7 habits that can cause you problems around the worldVika
In Spain, not kissing someone on the cheek when you first meet is considered rude. This is an example of cultural etiquette, codes of conduct that change from country to country. Culture shock can happen in some places, but we can always adjust to the manner of the locals so we don't look rude or annoying.
Pictolic has listed a few surprising rules to follow around the world if you don't want to run into trouble.
1. Eat with your hands in chili.
In Chile, it is better to eat without touching the food. Chileans find it frustrating to use their hands to eat anything, even snacks like fries. This is why they always have a knife and fork ready for every meal.
2. Turning fish in parts of China.
It is very traditional for the Chinese to serve whole fish as a dish (on a plate). But keep in mind that in some parts of this country you have to eat it the way it is served. Fish flipping is considered a failure and involves the fishing boat capsizing.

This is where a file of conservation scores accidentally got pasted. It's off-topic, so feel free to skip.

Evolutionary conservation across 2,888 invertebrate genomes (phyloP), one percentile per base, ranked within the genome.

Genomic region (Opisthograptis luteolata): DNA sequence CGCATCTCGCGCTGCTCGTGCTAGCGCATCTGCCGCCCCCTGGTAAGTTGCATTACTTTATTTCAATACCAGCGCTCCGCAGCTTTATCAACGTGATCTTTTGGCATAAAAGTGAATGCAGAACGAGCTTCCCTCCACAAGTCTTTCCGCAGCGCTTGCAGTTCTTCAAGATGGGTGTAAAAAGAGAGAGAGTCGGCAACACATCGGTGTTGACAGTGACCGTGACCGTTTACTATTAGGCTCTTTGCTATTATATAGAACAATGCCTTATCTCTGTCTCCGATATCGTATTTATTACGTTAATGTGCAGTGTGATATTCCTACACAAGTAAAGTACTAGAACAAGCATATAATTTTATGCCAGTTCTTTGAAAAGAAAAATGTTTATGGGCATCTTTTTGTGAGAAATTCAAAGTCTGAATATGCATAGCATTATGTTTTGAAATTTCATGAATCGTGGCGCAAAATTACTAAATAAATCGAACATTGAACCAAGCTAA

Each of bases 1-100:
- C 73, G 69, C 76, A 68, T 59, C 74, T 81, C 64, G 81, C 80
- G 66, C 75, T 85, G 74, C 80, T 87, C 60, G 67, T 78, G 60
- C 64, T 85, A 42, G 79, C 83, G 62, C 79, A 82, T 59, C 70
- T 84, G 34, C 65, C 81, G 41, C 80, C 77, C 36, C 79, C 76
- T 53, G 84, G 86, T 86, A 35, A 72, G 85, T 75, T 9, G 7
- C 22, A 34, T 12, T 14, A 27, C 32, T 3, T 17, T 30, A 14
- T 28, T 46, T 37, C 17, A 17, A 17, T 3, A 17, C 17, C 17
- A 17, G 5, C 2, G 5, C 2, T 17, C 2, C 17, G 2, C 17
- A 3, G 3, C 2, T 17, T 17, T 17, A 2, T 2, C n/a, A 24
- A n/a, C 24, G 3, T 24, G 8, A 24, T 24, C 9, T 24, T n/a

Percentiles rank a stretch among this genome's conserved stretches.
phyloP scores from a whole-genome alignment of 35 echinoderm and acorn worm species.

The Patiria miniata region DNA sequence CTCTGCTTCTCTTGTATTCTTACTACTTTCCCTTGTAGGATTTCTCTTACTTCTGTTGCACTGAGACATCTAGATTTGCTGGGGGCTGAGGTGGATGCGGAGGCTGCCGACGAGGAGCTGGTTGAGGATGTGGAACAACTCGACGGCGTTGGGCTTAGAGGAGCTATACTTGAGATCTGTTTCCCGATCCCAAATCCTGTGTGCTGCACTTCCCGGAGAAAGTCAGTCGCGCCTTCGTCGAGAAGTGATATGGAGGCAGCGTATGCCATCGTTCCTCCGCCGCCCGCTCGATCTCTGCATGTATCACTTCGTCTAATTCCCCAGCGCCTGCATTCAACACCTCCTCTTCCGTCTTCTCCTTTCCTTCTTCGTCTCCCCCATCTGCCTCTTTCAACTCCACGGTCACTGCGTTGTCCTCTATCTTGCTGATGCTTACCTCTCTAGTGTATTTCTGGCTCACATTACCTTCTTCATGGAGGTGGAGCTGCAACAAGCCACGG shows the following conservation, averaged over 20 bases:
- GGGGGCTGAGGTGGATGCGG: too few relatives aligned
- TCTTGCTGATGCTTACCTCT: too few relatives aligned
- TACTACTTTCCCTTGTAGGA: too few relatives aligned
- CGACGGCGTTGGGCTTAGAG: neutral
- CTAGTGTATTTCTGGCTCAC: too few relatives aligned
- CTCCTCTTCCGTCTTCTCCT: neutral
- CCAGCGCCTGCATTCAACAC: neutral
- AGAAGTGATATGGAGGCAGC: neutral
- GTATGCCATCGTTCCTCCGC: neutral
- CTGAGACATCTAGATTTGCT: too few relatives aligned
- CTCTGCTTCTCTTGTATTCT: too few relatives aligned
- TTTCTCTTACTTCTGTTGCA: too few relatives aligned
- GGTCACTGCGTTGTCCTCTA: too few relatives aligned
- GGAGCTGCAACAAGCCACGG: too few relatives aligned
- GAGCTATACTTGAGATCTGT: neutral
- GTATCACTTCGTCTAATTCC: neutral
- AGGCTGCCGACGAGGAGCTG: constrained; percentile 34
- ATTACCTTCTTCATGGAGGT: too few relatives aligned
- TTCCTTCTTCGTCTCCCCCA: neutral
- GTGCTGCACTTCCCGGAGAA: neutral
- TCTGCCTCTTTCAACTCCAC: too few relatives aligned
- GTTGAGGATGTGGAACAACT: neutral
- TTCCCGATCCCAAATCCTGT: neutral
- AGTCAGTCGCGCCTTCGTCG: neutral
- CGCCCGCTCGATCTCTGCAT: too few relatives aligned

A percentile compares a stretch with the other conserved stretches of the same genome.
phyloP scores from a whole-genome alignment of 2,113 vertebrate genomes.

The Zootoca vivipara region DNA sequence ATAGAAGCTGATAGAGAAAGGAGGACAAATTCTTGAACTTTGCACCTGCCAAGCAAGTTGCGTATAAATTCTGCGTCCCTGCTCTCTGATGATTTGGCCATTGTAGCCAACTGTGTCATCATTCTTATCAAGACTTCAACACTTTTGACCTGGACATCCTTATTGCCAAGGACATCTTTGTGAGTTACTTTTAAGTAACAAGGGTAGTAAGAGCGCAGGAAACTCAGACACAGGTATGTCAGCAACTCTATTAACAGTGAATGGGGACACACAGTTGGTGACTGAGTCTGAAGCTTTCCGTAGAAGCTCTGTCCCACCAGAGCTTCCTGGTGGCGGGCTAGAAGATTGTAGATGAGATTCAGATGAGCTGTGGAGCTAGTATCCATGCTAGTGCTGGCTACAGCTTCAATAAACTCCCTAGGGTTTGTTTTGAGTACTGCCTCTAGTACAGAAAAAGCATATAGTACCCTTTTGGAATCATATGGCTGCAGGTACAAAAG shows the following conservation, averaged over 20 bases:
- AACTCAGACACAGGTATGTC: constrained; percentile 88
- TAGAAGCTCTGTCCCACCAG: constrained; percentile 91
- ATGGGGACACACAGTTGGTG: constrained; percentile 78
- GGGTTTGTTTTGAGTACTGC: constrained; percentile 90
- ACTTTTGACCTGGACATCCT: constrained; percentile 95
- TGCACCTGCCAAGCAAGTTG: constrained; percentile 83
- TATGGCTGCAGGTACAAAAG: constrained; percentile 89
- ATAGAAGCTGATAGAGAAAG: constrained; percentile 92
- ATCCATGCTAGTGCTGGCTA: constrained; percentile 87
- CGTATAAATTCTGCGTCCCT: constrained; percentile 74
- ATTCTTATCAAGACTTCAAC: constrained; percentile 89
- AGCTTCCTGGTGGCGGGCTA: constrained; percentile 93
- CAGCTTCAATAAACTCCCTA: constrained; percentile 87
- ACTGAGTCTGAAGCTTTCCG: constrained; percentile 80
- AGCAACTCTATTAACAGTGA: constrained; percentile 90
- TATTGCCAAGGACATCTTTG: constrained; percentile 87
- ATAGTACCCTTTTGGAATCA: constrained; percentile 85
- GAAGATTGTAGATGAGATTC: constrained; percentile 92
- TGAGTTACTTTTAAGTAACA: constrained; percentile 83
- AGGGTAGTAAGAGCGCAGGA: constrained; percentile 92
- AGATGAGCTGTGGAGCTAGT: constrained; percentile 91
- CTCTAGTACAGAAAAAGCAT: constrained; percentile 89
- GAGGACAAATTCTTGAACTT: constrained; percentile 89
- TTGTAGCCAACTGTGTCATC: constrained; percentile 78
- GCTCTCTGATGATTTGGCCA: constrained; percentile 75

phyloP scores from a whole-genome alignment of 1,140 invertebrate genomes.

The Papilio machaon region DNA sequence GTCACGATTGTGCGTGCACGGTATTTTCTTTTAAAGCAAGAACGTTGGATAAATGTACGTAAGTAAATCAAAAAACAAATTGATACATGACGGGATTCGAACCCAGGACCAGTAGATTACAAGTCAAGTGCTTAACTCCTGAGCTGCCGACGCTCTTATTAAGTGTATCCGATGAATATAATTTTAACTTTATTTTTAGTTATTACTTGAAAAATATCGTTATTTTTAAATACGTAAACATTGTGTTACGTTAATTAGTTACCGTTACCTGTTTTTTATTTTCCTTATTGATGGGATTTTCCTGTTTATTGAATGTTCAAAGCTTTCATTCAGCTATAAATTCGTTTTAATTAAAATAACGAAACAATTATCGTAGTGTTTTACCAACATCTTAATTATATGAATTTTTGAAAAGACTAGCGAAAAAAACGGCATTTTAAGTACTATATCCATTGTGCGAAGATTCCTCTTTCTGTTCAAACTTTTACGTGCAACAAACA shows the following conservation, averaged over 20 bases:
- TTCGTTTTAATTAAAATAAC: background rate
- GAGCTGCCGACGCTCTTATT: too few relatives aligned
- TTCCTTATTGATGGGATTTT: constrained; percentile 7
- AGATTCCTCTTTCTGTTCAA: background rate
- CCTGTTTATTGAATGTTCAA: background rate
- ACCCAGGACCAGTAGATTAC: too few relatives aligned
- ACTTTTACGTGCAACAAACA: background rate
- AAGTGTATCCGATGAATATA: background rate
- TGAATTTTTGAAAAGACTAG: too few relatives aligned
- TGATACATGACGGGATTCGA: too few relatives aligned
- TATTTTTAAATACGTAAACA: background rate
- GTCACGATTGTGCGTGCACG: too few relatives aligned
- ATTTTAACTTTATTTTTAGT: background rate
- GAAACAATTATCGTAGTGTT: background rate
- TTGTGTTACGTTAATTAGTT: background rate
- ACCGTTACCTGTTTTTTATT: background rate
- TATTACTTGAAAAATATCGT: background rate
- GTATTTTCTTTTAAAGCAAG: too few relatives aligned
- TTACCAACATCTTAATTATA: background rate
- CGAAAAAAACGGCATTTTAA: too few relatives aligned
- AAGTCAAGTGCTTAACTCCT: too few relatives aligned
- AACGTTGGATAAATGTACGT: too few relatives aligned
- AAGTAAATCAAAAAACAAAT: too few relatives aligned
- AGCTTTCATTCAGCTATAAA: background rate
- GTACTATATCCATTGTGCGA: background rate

3. Asking for more cheese for pizza in Italy.
Italy is known for its exquisite and delicious cuisine. There, it is considered rude to ask for something that is not already in the dish being served. So if you want to add some Parmesan to your pizza but don't want to displease the waiters, it's best to do it when they are not watching.
4. Eat whatever is on your plate in China.
In China, it has long been considered rude to eat whatever is on the plate. This is a sign that the host hasn't offered you enough food. But that custom has changed with the emergence of movements like Operation Empty Plate, which aims to reduce food waste.
5. Don't eat all food on a plate in India.
Unlike what we discussed earlier about the usual Chinese rule, in India it is polite to finish all food. You are expected to eat whatever is on your plate as a sign of respect for food that is considered sacred.
6. Nodding in Bulgaria.
In Bulgaria, nodding is slightly different: bobbing your head left and right actually means yes, and bobbing your head up and down means no. You'd better be careful when answering the question non-verbally. For security reasons, you can use the words "yes" and "not", which means "no".
7. Spelling the name in red in South Korea.
In South Korea, red means death, so it is commonly used to mark the deceased. It is believed that if you write the name of a living person in red, it will bring misfortune. Because of this, be sure to always take a blue or black pen with you.
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